The Federal Government has announced an expert panel will develop a phonics assessment and numeracy check for year 1 students.
Minister for Education and Training Simon Birmingham said the short assessments will provide early identification of those students who are behind so they can be targeted with interventions before the achievement gap grows.
Following last year's international reports that showed Australia’s education performance at best plateauing and at worst declining and the gap between our brightest and struggling students widening, this reform is proposed to improve Australia's.
“This panel will also consider existing examples from Australia and overseas, such as the Year 1 phonics check used in England that involves children verbally identifying letters and sounds in both real words and made up words to show a child’s understanding of how language works," said Birmingham.
“In England, the improvement in the first five years of students taking part in the Year 1 Phonics Screening Check has been significant and includes the number of children meeting the expected standard from just over half in the first year to more than eight in 10 this year. The results are even more promising in the year following a student completing the initial assessment.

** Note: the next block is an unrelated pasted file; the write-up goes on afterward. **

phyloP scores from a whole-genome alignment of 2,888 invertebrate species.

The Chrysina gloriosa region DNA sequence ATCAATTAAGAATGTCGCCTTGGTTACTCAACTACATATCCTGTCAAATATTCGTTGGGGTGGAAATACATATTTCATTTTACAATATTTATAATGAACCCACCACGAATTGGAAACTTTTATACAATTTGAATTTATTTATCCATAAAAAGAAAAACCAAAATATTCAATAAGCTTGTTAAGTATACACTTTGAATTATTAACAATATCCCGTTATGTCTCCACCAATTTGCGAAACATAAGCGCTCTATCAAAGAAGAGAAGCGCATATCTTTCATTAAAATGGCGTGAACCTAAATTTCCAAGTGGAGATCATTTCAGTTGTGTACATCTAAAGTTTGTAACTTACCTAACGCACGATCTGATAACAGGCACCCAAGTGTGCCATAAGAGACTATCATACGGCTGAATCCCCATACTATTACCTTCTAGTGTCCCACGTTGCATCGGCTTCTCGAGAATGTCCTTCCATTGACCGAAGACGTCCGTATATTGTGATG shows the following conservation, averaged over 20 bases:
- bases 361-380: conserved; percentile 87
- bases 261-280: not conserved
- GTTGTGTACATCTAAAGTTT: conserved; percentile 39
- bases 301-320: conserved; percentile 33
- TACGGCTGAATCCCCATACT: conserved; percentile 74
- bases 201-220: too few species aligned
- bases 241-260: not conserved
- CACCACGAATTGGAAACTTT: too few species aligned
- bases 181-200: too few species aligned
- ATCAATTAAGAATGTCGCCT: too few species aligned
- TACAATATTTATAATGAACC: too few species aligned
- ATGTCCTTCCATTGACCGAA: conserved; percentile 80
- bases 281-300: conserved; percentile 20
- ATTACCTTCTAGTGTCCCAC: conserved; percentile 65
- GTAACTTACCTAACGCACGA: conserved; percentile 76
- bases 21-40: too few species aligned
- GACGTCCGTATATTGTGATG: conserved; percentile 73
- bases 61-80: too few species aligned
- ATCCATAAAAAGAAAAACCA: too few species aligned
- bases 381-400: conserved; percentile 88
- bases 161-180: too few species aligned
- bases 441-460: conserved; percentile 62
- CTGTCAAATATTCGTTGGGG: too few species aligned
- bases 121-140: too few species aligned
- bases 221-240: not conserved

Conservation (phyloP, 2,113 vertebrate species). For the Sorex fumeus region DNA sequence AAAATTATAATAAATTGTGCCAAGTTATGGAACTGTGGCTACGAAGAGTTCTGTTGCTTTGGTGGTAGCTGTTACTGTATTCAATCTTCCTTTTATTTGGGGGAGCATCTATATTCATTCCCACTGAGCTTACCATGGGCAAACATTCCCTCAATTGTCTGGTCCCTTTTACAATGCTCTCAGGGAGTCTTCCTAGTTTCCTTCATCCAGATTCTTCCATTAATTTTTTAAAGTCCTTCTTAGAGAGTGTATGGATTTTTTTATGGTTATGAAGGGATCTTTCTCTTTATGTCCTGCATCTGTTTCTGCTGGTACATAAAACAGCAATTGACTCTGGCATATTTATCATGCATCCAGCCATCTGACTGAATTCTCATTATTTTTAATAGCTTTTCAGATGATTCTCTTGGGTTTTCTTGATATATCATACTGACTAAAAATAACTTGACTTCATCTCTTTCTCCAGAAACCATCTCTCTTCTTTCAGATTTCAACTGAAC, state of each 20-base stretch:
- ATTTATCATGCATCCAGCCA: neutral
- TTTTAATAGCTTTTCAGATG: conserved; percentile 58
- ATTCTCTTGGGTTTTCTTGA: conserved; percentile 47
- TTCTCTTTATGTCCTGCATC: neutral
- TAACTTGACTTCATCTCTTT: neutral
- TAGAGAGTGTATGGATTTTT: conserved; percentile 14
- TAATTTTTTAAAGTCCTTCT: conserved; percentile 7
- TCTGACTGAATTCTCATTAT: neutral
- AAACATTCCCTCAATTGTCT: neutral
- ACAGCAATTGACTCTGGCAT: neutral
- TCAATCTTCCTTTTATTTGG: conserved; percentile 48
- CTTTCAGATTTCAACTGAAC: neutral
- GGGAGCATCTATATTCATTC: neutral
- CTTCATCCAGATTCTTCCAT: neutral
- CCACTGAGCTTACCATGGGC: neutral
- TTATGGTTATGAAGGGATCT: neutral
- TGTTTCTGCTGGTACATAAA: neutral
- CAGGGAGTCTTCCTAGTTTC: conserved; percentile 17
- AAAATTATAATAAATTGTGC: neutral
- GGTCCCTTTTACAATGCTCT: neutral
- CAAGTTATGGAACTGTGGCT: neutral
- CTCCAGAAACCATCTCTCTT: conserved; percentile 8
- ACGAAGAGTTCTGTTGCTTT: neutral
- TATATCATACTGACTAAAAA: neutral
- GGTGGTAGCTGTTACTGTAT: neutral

“It is important to identify if a child is not learning to read effectively, because then you can intervene and you can fix that problem, while evidence indicates that once a child reaches the age of eight there are enormous challenges to turning that around and the learning gap only blows out further.”
The panel that would report back to Education Council in mid-2017 would consist of:
- Mandy Nayton OAM – Chief Executive Officer, Dyslexia-SPELD Foundation, Western Australian President AUSPELD
- Prof Pamela Snow – Head of the La Trobe Rural Health School, registered psychologist, having qualified originally in speech pathology
- Jennifer Buckingham – Education Research Fellow the Centre for Independent Studies
- Steven Capp – Principal, Bentleigh West Primary School Victoria
- Prof Geoff Prince – Director, Australian Mathematical Sciences Institute
- Allason McNamara – Maths Teacher at Trinity Grammar, Kew, Vic, President Australian Association of Mathematics Teachers (AAMT)
The plan has been criticised by the Labor Party and the Australian Education Union, saying more funding is needed not tests.